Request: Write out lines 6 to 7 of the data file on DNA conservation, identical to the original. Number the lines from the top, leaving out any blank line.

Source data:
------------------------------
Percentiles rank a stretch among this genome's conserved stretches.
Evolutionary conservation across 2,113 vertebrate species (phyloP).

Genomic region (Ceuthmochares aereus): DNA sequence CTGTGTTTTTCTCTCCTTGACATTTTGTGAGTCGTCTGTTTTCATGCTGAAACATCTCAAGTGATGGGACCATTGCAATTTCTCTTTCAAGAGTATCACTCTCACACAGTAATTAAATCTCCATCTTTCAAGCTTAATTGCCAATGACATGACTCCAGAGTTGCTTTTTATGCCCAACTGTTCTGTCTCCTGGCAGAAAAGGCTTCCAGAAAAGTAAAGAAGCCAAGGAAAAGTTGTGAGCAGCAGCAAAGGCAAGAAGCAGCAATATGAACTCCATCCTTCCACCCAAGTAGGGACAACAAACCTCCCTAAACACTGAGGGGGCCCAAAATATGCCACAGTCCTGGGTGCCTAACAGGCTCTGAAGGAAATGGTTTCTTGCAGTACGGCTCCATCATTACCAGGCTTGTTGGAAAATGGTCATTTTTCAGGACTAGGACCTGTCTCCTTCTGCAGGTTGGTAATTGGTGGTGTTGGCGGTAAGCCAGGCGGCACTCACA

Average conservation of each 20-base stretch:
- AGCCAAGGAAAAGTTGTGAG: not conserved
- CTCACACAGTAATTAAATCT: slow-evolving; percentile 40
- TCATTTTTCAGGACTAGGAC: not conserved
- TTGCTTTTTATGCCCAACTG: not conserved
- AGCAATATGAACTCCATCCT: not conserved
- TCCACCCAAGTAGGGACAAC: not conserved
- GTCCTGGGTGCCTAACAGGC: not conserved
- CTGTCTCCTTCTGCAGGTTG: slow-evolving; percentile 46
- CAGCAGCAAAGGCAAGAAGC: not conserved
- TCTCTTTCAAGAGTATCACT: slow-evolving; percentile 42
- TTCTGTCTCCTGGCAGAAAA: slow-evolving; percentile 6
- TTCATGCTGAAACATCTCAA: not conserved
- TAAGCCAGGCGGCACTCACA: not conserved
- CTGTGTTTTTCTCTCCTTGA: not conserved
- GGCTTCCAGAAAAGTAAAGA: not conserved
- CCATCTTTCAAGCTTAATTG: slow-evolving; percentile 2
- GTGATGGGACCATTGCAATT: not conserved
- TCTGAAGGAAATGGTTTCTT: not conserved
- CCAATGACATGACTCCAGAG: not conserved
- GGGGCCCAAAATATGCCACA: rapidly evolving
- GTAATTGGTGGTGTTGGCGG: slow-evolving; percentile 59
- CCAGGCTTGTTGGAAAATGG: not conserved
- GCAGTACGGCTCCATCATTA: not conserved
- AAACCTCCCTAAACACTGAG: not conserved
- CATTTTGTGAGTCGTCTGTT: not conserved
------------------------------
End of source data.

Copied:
- CTCACACAGTAATTAAATCT: slow-evolving; percentile 40
- TCATTTTTCAGGACTAGGAC: not conserved